Consent is more than just a class – it’s a way of life
It’s time we stopped calling consent conversations ‘infantilising’ and ‘patronising’
In the media lately there has been a plethora of articles relating to the issue of “consent classes,” with many arguing that they are “infantilising,” and “patronising.” Others argue that they are necessary preventative action to take against the ongoing problem of sexual assault.
While the argument “I don’t need to be taught not to rape,” seems superficially obvious, the issue of consent and sexual violence is one that increasingly needs to be addressed.
A recent report on sex crimes in the UK (focusing on girls aged 16-18) has concluded that “Girls aren’t strong enough to say no,” stating that 29 per cent of girls have experienced unwanted sexual attention at school. This is a huge statistic given that in many cases the nature of the crimes means that many are unable to admit they are victims. A recent Tab report shows this is an even greater problem in universities across the country.
The widespread nature of the views deriding consent is staggering and given these girls may then be the ones coming to university – where alcohol, boys and sex and an integral and almost unavoidable part of university life — this is a problem that needs to be seriously addressed. In a time where consent classes are treated with little regard, something needs to change.
And fundamentally, consent classes, despite having some benefits are not enough to solve this problem. It is not simply a question of making girls ‘strong enough’ or teaching boys the meaning of “no.” We need to wake up to the reality that sexual violence is all-encompassing; penetration does not differentiate victim from non-victim.
In Emma Watson’s recent speech to the UN General Assembly she asks,”What if, as is the case in far too many universities, we are given the message that sexual violence isn’t actually a form of violence?” We are inclined to agree. It is prevalent amongst our generation that girls will find they have “hooked up” with a male friend, not because they liked them, or because they particularly wanted to, but often because they have found themselves in the same bed.
The issue we have here is attitude. Both male and female. We have, unfortunately, a generational norm that means both sexes have accepted certain behaviour as normal, or even appropriate.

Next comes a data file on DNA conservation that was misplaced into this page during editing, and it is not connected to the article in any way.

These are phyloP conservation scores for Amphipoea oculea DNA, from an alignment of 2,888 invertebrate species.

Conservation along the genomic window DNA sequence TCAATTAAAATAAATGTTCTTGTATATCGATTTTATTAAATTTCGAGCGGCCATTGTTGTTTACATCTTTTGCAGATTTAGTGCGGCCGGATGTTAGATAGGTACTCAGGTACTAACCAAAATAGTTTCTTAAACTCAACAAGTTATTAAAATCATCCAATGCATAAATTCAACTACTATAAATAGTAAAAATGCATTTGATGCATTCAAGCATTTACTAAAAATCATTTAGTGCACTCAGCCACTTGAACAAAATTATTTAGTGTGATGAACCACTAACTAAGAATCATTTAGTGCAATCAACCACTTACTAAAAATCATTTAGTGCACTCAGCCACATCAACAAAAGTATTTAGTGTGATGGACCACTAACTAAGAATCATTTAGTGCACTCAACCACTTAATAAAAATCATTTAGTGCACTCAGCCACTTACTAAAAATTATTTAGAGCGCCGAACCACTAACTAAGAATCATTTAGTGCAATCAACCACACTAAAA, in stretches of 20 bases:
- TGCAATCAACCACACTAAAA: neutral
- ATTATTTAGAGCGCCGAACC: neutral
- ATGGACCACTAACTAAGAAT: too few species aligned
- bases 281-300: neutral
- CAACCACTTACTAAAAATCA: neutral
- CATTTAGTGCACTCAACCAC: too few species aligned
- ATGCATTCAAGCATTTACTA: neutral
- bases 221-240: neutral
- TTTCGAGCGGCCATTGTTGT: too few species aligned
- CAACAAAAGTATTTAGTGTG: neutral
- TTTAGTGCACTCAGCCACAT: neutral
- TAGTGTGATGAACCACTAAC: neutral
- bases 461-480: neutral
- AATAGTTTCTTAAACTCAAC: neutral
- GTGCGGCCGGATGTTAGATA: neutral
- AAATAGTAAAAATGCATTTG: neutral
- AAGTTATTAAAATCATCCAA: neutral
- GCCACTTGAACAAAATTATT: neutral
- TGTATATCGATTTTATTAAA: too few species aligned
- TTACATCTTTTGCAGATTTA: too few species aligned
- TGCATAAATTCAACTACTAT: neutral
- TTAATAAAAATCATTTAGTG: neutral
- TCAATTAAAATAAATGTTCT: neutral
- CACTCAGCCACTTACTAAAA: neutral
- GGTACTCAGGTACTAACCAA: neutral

Girls, and boys, don’t realise that what they’re doing is wrong. Often it is only after an incident has happened that the girl realises that it WAS NOT OK (and rarely to they feel, or even know, that they can go to the police). And terrifyingly the boys are often none-the-wiser that their behaviour is prosecutable.
I once had a friend tell me that “if I was in bed with a girl, it doesn’t matter in what context (friends etc), I’m obviously going to try something.” In such a cliché way this was followed up with “it’s just a guy thing.”
Well you know what, it’s not “just a guy thing.” It’s never ok to cop a feel if the girl is not 100 per cent on board with what is going on. Furthermore, it does not matter what situation you are in – as soon as either person says no, it should stop.
This is summed up perfectly by Amber Rose, ‘“If I’m laying down with a man — butt-naked — and his condom is on, and I say, ‘You know what? No. I don’t want to do this. I changed my mind,’ that means no. That means f-ing no. That’s it.” Consent is never a given, it is always a question, regardless of the situation.
As much as trying something is “just a guy thing,” concurrently runs the idea that girls aren’t strong enough to say no.
Having several close friends who have been placed in situations where they have received unwanted attention from guys, the overwhelming sentiment for them was the catch 22 situation they were in – condemned if you do, condemned if you don’t. The “Madonna/Whore,” paradigm continues to be as relevant as ever, with victim shaming exacerbated hugely by the ability to rapidly spread compromising images and information.
And girls – you should always be into it. If you’re not feeling it but you decide to just keep going because he is enjoying it – that is wrong too.
The more you make sex purely about male enjoyment the worse you will start feeling about yourself and the less you’ll expect from it – thus leading to, in worst case scenarios, exploitation of this weakness and then an inability to ‘say no’ because, to be perfectly honest, you don’t think you have any right to.
Arguably, until attitudes fundamentally change, we will continue to need consent classes: they need to teach why it is necessary to know how to say “no” – because sex is not about just one party and above all it is about pleasure. Two organs, two people, and therefore, two consents necessary.